MiFID has been in force since November 2007 and is currently under review by the European Commission (the “EC/Commission”).   The Commission issued a consultation paper on 8 December 2010 (the “Consultation Paper”) on possible amendments to MiFID, which will be open for comment by market participants, regulators and other stakeholders until 2 February 2011.  A formal Commission proposal for reform and an impact assessment are expected in Spring 2011.

The Commission proposes significant changes, in particular to the own account specialist commodity dealer exclusions, and given the extent and significance of the changes, the time limit for responses to the Consultation Paper is very limited.  Indeed, whereas it was initially suggested that the review would only result in minor tweaks to the MiFID framework, it has, in fact, resulted in a much more prescriptive and powerful instrument, which will have a particularly large impact on commodity companies. In addition, the fact that the Commission has only scheduled a short time between its receiving comments and its publishing a formal proposal implies that its current suggestions are already entrenched.

Aims of the review

MiFID is generally seen as having been successful in achieving its aims of increasing competition, enhancing the single market, increasing harmonisation and transparency, and protecting investors.  The focus, above all, is on transparency which is why the commodity industry will be particularly impacted upon as this previously enjoyed very little regulatory oversight.  This is a departure from the Commission’s previous focus on increasing competition through the EEA.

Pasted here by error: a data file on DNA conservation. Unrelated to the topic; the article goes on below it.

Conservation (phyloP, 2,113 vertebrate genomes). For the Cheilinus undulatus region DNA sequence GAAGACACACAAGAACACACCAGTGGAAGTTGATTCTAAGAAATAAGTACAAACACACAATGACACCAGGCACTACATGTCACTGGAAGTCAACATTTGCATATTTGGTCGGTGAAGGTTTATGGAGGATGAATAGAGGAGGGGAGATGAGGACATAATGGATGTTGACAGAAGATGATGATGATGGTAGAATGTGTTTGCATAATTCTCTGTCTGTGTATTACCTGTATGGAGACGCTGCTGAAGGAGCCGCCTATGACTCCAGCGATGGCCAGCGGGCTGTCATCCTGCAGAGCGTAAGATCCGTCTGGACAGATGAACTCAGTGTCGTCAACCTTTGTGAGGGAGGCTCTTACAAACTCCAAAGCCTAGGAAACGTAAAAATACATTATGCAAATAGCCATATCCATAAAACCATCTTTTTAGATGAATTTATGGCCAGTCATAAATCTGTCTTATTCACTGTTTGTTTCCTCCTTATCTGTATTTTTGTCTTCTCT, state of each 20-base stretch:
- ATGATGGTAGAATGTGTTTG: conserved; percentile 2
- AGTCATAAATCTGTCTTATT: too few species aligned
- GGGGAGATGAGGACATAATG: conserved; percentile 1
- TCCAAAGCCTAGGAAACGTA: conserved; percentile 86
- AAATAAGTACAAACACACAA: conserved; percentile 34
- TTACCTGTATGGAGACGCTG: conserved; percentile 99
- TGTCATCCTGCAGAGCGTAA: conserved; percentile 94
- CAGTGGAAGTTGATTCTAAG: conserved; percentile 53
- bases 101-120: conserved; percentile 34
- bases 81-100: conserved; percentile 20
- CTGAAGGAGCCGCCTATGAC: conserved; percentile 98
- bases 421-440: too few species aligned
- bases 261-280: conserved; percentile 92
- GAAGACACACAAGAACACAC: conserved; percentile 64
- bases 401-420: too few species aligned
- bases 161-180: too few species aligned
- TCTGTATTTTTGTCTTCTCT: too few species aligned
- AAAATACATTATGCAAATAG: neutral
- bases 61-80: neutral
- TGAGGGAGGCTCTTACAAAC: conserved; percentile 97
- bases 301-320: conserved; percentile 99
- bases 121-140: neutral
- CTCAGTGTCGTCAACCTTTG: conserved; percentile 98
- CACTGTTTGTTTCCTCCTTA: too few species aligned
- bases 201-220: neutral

Specifically the proposals under consultation attempt to:

  • establish a safer, more transparent, more responsible financial system in the wake of the financial crisis;
  • target less regulated and ‘more opaque’ parts of the financial system e.g. instruments traded over the counter (“OTC”) in accordance with the recent G20 consensus;
  • target the commodities markets, due to the increased presence of financial investors arguably leading to excessive price increases, price dislocation and volatility, and due to recent concerns about integrity in EU energy and carbon markets;
  • provide for rapid changes in market structure and technological development in EU equity markets e.g. the development of high frequency trading;
  • strengthen investor protection; and
  • contribute to the development of a ‘single rulebook’ for EU financial markets, by minimising the discretion Member States have under EU financial services regime.